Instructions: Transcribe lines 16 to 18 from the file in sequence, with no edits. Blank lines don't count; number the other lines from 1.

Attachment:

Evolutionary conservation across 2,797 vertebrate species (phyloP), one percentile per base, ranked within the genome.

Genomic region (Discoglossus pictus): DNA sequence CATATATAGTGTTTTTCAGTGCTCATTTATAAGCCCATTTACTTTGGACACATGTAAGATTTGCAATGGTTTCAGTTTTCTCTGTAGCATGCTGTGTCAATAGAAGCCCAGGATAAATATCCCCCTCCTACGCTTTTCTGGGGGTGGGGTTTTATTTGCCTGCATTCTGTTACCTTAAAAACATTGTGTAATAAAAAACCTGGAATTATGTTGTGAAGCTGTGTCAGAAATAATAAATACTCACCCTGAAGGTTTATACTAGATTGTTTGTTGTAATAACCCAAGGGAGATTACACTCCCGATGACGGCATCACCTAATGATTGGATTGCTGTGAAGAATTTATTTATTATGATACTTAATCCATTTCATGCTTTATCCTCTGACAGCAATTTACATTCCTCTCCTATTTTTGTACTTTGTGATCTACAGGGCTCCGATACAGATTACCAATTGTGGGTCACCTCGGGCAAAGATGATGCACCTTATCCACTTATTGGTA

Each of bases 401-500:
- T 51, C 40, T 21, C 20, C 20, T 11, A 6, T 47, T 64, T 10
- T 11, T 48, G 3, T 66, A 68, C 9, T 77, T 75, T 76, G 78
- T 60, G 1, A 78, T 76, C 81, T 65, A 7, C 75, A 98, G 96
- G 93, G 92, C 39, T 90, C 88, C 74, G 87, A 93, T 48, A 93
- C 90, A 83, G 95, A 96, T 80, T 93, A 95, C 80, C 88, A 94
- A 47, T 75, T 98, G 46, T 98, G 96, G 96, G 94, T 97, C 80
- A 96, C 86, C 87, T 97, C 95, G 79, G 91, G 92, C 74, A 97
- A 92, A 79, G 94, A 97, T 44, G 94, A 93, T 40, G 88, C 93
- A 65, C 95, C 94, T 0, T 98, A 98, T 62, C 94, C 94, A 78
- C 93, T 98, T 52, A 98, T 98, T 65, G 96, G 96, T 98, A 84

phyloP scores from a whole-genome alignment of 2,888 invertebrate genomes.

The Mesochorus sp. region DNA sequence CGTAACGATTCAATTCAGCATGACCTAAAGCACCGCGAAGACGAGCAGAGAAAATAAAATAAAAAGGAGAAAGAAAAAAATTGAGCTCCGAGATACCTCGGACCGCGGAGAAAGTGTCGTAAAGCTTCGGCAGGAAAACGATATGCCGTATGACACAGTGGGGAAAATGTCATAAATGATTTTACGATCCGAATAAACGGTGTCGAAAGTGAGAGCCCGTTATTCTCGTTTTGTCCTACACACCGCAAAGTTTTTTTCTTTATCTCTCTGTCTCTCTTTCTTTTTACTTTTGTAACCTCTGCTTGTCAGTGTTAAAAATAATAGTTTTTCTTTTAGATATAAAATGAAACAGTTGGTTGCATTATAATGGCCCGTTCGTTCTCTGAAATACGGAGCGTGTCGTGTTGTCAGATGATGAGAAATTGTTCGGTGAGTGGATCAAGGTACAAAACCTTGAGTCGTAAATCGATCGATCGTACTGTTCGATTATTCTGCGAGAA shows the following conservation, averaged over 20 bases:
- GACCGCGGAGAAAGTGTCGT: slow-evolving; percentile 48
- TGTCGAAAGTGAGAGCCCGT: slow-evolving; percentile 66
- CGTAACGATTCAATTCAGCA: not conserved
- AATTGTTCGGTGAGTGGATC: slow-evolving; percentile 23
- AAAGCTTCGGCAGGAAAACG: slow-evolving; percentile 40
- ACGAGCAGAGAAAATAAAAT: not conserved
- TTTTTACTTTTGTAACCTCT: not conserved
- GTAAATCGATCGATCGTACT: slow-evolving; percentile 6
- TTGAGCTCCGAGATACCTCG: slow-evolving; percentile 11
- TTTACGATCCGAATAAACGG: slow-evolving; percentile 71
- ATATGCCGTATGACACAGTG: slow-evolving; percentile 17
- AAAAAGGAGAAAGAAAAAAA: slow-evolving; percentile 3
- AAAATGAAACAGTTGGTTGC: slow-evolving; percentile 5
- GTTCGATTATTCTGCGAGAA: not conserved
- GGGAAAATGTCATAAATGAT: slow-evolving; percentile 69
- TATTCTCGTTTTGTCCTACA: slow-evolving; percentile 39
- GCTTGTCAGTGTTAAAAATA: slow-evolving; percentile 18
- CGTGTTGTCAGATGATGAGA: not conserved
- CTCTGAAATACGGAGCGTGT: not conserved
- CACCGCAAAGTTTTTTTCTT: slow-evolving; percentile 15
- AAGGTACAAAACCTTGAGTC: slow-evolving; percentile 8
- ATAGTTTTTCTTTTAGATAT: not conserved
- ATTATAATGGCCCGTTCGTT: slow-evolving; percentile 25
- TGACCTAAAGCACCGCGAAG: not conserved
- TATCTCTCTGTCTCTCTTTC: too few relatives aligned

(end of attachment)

- GACCGCGGAGAAAGTGTCGT: slow-evolving; percentile 48
- TGTCGAAAGTGAGAGCCCGT: slow-evolving; percentile 66
- CGTAACGATTCAATTCAGCA: not conserved